- Oren & Garrity 2021 Valid publication of the names of forty-two phyla of prokaryotes
But Lloyd argues that the risks of a massive nomenclature update extend beyond annoyance over increasingly “obscured names.” Microbes that are important to disease research, infrastructure maintenance, food safety, and other real-world applications now have different names than what’s written in the vast bodies of work describing them, potentially causing safety hazards, she says.
I think this point really highlights one of the big strengths of iNat over more traditional repositories of biodiversity data, e.g. museum collections; all the names can be swapped over very easily and be applied to all observations/places on the platform straight away.
That should be true of all digital record keeping methods.
The mix of various legacy systems ranging from paper to stored research papers to offline digital to cloud makes a mess of things though.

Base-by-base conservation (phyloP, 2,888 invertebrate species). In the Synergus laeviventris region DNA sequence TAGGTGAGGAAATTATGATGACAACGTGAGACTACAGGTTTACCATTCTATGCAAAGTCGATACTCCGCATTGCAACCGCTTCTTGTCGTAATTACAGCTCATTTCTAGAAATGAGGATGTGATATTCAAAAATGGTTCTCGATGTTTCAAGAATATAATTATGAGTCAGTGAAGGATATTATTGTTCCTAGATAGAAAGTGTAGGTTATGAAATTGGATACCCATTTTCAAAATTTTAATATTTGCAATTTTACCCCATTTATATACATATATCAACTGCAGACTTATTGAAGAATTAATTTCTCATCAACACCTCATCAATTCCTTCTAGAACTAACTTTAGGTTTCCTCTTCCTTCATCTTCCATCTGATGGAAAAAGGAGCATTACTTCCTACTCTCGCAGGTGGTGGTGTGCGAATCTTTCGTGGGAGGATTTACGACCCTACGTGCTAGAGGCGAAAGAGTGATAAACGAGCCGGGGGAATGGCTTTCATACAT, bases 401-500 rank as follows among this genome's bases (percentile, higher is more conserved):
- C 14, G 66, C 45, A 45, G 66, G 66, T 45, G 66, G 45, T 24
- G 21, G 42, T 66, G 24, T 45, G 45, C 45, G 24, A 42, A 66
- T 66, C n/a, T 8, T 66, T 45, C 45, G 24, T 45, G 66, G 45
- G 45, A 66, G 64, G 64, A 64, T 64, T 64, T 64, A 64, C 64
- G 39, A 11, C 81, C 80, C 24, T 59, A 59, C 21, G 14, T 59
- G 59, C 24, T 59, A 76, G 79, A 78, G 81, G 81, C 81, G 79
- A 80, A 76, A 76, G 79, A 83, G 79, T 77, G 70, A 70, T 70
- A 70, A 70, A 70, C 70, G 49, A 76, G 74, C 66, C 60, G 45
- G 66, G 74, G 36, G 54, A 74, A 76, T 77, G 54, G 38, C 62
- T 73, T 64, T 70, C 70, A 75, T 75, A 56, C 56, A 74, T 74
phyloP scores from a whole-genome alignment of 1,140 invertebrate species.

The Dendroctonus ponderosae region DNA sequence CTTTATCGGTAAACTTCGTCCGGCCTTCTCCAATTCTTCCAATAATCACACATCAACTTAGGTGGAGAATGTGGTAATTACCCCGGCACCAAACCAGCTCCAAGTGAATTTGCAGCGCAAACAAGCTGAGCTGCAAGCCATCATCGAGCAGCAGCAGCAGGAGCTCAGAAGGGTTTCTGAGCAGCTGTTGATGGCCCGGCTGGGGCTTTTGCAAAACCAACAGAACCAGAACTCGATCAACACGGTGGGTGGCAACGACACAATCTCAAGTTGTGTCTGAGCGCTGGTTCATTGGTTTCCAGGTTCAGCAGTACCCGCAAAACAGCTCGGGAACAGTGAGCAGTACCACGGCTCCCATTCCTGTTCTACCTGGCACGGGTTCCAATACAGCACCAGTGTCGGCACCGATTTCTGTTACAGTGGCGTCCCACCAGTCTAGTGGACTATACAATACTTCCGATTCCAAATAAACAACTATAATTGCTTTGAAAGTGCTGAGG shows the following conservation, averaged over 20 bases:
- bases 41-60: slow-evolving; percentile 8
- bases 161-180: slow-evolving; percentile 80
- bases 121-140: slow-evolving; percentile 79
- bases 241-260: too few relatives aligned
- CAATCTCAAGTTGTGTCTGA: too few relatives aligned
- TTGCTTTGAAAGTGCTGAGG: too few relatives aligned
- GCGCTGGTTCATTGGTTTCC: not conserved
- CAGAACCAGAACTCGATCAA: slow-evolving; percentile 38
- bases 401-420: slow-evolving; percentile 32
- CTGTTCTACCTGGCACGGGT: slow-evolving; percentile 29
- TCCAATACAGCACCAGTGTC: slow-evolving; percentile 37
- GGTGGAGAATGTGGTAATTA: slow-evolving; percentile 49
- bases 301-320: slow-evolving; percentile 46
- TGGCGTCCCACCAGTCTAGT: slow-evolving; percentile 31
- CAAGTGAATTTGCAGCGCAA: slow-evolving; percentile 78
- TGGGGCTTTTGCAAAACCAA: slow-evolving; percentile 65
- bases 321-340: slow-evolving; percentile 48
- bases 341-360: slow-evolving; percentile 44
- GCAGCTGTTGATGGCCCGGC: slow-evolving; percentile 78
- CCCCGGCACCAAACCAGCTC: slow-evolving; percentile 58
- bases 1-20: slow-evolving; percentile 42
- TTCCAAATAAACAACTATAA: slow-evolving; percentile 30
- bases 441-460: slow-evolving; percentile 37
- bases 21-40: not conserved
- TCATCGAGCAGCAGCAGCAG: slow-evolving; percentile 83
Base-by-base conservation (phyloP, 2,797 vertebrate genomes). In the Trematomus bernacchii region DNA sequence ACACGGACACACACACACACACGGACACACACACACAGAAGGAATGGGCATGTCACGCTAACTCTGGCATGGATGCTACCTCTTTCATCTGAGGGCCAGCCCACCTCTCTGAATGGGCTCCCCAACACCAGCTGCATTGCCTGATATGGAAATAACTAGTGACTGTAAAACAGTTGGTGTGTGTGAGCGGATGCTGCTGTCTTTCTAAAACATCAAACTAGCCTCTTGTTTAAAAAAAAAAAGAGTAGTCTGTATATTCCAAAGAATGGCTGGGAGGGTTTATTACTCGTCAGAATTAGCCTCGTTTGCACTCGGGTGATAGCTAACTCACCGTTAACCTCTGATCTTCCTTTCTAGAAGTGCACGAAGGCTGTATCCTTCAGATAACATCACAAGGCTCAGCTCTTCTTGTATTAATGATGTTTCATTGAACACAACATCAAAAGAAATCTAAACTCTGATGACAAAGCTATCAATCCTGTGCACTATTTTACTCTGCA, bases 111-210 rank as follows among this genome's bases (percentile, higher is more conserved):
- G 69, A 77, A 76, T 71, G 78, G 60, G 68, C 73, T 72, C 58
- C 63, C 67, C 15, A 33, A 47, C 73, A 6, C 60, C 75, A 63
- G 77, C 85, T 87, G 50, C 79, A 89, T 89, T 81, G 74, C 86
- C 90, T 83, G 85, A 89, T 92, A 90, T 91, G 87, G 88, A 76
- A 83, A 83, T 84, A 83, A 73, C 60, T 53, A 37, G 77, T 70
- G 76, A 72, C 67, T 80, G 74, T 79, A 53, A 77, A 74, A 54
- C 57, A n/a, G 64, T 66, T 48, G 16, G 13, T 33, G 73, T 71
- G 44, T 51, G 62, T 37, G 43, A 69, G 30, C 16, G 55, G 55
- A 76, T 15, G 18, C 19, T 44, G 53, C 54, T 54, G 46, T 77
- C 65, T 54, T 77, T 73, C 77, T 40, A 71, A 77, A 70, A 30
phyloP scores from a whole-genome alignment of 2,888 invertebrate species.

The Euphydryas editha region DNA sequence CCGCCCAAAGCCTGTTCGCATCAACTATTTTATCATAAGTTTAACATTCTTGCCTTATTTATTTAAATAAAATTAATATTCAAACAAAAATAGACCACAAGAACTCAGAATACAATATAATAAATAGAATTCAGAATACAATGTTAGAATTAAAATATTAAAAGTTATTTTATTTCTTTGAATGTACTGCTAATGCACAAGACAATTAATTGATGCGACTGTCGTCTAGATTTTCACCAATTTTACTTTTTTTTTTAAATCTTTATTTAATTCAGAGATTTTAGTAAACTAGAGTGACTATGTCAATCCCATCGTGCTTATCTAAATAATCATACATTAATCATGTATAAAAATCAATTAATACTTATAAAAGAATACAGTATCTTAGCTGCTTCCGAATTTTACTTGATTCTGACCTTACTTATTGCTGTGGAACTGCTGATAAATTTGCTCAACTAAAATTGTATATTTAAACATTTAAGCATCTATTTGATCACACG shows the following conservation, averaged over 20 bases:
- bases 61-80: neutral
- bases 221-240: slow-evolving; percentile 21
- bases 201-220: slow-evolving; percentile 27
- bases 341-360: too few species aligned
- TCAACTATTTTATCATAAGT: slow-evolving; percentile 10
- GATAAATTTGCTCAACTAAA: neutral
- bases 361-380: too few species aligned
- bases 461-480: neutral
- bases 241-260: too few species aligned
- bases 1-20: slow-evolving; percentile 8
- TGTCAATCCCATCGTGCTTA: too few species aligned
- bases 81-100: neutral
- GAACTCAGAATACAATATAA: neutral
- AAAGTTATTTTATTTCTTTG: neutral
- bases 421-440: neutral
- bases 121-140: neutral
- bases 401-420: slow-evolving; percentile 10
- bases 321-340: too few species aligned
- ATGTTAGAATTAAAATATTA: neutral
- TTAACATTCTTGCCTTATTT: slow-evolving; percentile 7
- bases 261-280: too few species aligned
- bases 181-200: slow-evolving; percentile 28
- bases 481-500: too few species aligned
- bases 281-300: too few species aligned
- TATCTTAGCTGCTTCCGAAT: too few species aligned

Interesting change. Don’t fully understand the rationale though.
In zoology (ICZN), any rank above the family-level (i.e. order, class, phylum) is not governed by the code (so even more ranks than were previously not covered by the ICSP). While standardization is great, the main goal of a nomenclatural code is to maintain stability of names. In the case of animals, most order, class, and phylum names have been accepted and in use for centuries (only in a few cases is there some inconsistency in usage). To change these so that they can have standardized endings and be formed from a type genus would be highly disruptive for rather dubious value IMO.
Kind of reminds me of the the controversy around the classification of Acacia.
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